Angela Detanico / Rafael Lain — Two Voices
Angela Detanico / Rafael Lain
Past: September 8 → October 20, 2012
Two Voices is the fifth solo show of Angela Detanico and Rafael Lain at galerie Martine Aboucaya. Fascinated by what exceeds man and his understanding of what surrounds him, they draw systems of representation and writing of time, space and infinite from scientific, mathematical and literary researches. Inherited of the conceptual statement, established in the use of new mediums like sound, graphic and plastic creation, their thought process appears in a meticulous and uncluttered poetic formalism.
Two Voices (N) is a reproduction of the Sun and the Moon’s cyclic courtship. This double video projection creates in the gallery space the eastern sunrise and moonrise and the western sunset and moonset of each day of 2012. While they last longer and longer or shorter and shorter in the sky, according to the seasons, they are associated with a higher or a longer sound. From 366 days to 366 minutes, the daily variations, evolutions and interactions of solar and lunar rhythms, of diurnal and nocturnal rhythms are accelerated to highlight some parts of a celestial dance we usually don’t pay attention to.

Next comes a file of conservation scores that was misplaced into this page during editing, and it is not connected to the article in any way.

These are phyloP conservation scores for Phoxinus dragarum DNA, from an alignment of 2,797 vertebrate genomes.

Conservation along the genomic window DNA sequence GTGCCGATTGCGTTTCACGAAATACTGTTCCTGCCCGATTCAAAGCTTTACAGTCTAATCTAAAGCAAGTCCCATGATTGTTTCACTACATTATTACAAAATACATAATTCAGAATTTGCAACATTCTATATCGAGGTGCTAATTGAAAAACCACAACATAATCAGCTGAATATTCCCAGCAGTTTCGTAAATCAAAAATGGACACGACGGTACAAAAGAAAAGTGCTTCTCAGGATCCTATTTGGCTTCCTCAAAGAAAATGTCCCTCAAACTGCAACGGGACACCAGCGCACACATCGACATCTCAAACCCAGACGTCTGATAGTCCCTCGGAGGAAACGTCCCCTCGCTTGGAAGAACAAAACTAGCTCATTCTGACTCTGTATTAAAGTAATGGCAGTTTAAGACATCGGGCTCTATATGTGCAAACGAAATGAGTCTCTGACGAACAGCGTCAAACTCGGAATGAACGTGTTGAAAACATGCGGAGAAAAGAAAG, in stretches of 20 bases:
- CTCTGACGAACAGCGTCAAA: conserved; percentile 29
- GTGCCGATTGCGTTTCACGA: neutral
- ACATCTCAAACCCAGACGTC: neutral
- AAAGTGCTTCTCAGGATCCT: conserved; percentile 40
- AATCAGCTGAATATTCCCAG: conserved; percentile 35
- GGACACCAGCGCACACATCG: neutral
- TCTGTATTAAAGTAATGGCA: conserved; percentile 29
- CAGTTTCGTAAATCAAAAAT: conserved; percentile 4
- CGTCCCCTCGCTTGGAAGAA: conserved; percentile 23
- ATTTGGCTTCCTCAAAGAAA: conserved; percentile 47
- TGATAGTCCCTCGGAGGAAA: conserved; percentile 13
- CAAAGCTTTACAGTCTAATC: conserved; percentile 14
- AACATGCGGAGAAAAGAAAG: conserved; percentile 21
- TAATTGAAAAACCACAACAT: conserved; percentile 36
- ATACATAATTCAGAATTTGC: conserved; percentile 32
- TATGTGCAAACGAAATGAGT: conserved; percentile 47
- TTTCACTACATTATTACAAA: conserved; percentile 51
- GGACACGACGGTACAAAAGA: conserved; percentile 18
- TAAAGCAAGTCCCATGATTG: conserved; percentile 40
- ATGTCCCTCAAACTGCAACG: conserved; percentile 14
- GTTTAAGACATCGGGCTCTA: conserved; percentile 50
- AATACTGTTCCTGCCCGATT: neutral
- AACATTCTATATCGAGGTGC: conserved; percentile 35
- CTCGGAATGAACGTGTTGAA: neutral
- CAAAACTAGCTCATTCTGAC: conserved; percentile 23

The real-time hands of Timewaves (Chapter I) and Timewaves (Chapter IX) slowly compose and decompose a description of Virginia Woolf, respectively taken from the opening page of the first and the last chapter of The Waves. Each of these pages describes the sun’s reflects on the waves at the beginning or at the end of the day, at the beginning or at the end of the book. Hiding most of the text, Angela Detanico and Rafael Lain paradoxically add a new poetic dimension : like Woolf’s six characters, our understanding of the text is subject to the passing of time, though, like them, we never get more than a fragmentary vision of it.
At the same time, a new text piece series is spread through the gallery : plein/vide (litt. full/empty), shine/shade, first/last, tout/rien (litt. everything/nothing) and loin/près (litt. far/close) give a visual and mental assembly of two words that were supposed to be fundamentally opposed.